I was told a story about a blind woman preparing for her first trip on an airplane. She was very concerned about the wings on the airplane. She knew that birds flapped their wings to fly since having the experience of holding a bird and hearing and feeling its wings flutter. Never having the experience of holding a model of an airplane or given the explanation of how airplanes fly, she assumed that airplanes had to flap their wings to fly too! They say that a picture is worth a thousand words. Without pictures, children who are visually impaired may not understand the meaning of those one- thousand words. We need to make sure we provide them with experiences through their remaining senses to fully understand the concept being taught.

Teaching Concepts

When teaching concepts to children who are visually impaired, we need to teach the child to approach their environment actively and make the activities we are presenting interesting and meaningful from their viewpoint. We need to develop a systematic approach when presenting concepts. Finally we need to give the child time to explore activities and explore objects. (Concept development with Children with a (Severe) Visual Impairment: Irma Uijen de Keijn & Fenne van den Bos) Concept development should not be an isolated activity. It is most effective when incorporated into play and daily activities. Some examples might include the following:

Exploring the furniture in your home - When making beds explore the parts of the beds. Name the parts and the materials from which the bed is constructed. Talk about the textures of the sheets and covers. Compare the sizes of the different beds in your home. Count how many chairs are in a room. Look and compare the parts of each chair.

A trip to the grocery store - Take one section at a time to explore. One day explore the fruits when shopping, while on another day, open the door to a freezer section to pick out bags of vegetables and try to guess what is inside before putting them into the cart.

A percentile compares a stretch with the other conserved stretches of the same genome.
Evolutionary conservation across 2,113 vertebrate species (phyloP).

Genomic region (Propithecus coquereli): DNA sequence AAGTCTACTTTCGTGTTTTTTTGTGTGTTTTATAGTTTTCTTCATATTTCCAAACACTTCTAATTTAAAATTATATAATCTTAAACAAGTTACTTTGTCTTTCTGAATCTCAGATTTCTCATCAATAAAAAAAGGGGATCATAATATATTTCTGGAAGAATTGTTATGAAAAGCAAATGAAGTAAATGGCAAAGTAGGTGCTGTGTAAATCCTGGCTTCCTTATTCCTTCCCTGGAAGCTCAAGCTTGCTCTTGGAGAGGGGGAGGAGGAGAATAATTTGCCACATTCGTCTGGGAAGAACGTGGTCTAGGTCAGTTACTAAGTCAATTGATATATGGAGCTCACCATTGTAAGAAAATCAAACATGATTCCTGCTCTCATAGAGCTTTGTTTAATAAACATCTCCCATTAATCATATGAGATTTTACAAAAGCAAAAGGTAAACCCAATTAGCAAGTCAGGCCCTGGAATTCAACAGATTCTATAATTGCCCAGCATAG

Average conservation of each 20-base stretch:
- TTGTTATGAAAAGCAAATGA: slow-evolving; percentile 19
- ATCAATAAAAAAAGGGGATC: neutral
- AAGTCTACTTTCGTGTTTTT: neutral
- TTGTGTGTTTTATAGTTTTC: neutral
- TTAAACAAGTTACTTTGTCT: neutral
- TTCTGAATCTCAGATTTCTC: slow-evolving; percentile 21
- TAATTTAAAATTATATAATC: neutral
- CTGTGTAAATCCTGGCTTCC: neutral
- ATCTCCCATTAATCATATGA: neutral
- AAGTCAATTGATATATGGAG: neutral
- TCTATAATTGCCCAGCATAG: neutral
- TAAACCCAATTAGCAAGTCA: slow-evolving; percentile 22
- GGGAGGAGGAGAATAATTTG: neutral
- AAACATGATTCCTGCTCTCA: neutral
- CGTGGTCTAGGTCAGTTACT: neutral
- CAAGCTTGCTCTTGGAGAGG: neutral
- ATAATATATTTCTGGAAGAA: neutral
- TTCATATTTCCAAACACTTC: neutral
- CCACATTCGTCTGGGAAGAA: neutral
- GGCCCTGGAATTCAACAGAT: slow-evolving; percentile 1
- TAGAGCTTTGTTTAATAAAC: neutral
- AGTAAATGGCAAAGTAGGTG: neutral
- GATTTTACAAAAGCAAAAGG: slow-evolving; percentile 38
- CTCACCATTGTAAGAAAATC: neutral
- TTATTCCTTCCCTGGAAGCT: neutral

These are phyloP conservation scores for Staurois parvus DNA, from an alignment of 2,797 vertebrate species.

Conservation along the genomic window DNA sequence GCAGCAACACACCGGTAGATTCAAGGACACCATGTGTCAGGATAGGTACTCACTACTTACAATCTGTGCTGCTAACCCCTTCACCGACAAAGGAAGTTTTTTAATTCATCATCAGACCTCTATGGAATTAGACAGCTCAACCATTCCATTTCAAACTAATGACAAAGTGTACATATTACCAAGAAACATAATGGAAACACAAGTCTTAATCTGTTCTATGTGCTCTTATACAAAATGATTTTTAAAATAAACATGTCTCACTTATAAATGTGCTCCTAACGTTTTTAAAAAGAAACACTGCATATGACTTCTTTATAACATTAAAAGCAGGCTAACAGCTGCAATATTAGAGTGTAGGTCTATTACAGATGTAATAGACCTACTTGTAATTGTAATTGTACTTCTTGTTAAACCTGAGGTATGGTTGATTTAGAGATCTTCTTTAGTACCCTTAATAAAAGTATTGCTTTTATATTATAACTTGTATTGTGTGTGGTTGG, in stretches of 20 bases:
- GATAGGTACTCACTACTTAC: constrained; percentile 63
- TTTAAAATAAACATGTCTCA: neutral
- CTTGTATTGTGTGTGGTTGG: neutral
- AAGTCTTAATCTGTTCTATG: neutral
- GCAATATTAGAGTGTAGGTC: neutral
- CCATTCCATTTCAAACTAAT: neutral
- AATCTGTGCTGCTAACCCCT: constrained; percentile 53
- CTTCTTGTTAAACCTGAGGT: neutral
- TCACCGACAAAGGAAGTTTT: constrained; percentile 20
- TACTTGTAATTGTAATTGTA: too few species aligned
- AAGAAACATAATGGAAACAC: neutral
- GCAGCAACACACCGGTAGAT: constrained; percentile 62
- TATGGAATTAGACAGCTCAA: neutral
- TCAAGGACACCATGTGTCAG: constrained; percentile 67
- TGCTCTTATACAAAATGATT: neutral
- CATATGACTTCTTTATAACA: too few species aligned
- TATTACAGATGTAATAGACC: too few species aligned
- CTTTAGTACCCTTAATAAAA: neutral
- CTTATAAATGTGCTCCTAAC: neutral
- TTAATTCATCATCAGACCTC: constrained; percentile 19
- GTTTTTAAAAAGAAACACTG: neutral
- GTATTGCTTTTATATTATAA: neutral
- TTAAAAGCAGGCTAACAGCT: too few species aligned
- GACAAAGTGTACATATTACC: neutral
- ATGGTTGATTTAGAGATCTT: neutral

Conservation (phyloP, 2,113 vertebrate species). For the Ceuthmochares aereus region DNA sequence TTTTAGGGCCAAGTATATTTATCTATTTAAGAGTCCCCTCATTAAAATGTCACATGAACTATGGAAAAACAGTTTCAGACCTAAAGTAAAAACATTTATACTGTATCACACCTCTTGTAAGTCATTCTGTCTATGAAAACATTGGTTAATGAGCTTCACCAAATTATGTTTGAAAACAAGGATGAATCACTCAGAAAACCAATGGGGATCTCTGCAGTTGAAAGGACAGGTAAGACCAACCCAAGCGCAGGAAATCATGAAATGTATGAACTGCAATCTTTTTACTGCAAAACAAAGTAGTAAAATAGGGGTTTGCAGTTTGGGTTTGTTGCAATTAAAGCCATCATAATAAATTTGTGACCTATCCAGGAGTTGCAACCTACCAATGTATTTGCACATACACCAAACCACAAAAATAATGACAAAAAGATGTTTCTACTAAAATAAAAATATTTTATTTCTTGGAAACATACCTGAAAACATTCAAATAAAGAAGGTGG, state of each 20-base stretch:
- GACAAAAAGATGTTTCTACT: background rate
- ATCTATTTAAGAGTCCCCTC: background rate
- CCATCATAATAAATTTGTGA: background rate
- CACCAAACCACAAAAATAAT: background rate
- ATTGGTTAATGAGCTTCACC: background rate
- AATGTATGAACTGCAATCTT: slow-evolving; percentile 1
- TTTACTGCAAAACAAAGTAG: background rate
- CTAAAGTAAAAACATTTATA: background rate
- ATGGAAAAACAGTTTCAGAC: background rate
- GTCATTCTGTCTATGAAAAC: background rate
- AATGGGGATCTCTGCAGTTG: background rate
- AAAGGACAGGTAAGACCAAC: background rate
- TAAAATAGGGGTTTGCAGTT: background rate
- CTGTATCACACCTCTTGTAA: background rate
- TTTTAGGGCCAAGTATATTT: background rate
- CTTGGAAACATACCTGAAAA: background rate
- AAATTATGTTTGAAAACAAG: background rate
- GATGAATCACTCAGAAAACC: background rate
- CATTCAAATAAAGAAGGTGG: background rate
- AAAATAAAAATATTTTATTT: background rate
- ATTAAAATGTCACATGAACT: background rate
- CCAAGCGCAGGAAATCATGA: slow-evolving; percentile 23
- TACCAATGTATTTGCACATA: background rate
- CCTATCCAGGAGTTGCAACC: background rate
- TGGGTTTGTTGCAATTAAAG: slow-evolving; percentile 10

Play games that involve different types of movement and direction making sure to use the appropriate descriptive words.

Nature has a wealth of activities and objects to explore. Go on a tree hunt in the neighborhood. Walk on the grass barefoot before and after it has been cut or Smell the different fragrances of the flowers. Make sure to give the child the language that describes the concept you are exploring.

Using Models

There are times when concepts cannot be taught using real objects. Sometimes an object is too delicate, too big, or too dangerous to be explored tactually. The use of models is appropriate in these situations as long as the child is made aware that what he is exploring is representation of the real thing. Otherwise, the child may interpret the object incorrectly. For example: A young child asked to identify a plastic apple without being told it was a model of something. The child was familiar with a real apple, but had never held a model of one. To the child, it had the characteristics of a funny-shaped ball. It reminds me of the time I was given a plate of purple mashed potatoes. I had never seen a purple potato. I thought it was some kind of mashed berry dish. I couldn't identify what I was eating until someone told me it was mashed potatoes. Then it did actually taste like potatoes!